On 23 April 1999, the Academy made the following comment on the recommendations of the Wills Committee.
The Academy congratulates the Wills Committee on the thoroughness and comprehensiveness of the Strategic Review of Health and Medical Research. It is particularly insightful and paints an exciting vision for Australia's health and medical research future. It is strongly endorsed by the Academy and Government is encouraged to act swiftly to grasp the momentum and unity of purpose generated by the Committee's recommendations. While the bench-marking against international development in this sector is very comprehensive and the spectrum of recommendations from the Review is very broad, there are several major points which are of fundamental importance to achieving the vision articulated by the Committee. These are:
Two of the core recommendations under this heading (fully funding projects and paying true salary costs) are unexceptionable and should not be controversial given the proposed increase in NH&MRC funding. It should be stressed, however, that salaries for more junior research staff come from one-line grants and adjustments for real salary costs for such staff are also necessary if the value of each individual one-line grant is to be maintained. The proposed portability of grants between institutions and into and out of block-funded institutes, when taken together with the proposed break-up of block funding into a core facility grant (a Director's grant) and multiple project and program grants, will lead to the development of a real market for research groups such as that which developed in the UK with the introduction of the Research Assessment Exercise. It will become possible for institutions to recruit high profile groups but whether Institutions benefit from this will depend on their capacity and willingness to enter the market place.
The proposal to shift from small three-year grants to larger five-year grants is sensible given the proposed increase in NH&MRC funding which it is hoped will maintain grant success rates in the range 25-30%. The Review's strong support of the Network grant system needs to be tempered by the knowledge that the NH&MRC has yet to run a single round of these. The guidelines for Network grants (published in 1998) require financial input from Government, industry and research institutions. The conditions may suggest that the objects of encouraging collaboration and of supporting applied R&D have been confused.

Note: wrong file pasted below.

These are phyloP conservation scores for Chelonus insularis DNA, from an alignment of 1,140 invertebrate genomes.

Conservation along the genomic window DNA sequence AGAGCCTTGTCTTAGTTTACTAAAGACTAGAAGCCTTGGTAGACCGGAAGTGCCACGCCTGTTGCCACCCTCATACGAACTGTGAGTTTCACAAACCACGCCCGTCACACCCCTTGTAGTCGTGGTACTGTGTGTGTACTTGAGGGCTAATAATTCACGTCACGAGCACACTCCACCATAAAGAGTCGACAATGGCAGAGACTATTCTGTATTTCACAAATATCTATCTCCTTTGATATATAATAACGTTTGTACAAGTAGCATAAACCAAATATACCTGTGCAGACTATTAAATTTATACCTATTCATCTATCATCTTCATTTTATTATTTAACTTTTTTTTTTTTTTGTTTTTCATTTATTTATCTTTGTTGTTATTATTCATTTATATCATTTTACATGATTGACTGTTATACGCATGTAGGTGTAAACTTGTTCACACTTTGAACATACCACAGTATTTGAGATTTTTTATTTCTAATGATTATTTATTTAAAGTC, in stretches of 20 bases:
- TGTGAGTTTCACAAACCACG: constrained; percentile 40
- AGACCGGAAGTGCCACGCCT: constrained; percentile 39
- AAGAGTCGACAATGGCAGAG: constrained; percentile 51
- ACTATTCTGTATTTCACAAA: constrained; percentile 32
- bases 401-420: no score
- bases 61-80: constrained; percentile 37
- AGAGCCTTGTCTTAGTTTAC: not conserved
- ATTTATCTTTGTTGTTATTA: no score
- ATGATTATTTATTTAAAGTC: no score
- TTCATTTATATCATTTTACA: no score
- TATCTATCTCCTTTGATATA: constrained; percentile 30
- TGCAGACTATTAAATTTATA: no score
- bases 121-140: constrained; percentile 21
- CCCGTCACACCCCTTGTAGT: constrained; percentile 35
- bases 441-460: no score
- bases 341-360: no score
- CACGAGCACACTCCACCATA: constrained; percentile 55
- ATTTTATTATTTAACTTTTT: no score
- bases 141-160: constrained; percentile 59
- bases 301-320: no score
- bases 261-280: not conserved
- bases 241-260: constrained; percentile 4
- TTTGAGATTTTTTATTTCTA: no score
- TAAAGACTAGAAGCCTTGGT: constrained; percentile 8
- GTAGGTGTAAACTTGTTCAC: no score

The aim of this recommendation, namely to create real career structures for high quality research workers, is laudable and is strongly supported by the Academy. Nevertheless the proposal to increase the number of research workers entering the career stream at junior levels and to reduce their promotional opportunities by placing quotas on the number of available senior positions is probably unworkable and certainly will not encourage talented research workers to enter and stay in research careers. It should be noted that such a pyramidal staffing structure does not exist in research-active University Departments - the concept of a fixed established quota of Professorial and Associate Professorial positions in Departments in which Senior Lecturer positions are the career grade does not and could not operate in research-active departments. As a particular example, a research-active Department (unnamed) at one of the G8 Universities (unnamed) employs 15 Academic staff: these include 7 full Professors, 3 Associate Professors, 3 Senior Lecturers, and 2 Associate Lecturers. While the Department concerned would like to appoint more younger staff, it has no wish to dispense with the services of its very productive senior staff. For the same reason, no Department would wish to lose the services of an NH&MRC-funded Principal Research Fellow merely because there was no quota place available for their promotion to Senior Principal Research Fellow. The Academy believes strongly that promotion on merit must continue to be available for all productive research staff funded by the NH&MRC and that the problem of senior staff who become unproductive should be dealt with directly by use of appropriate performance management procedures.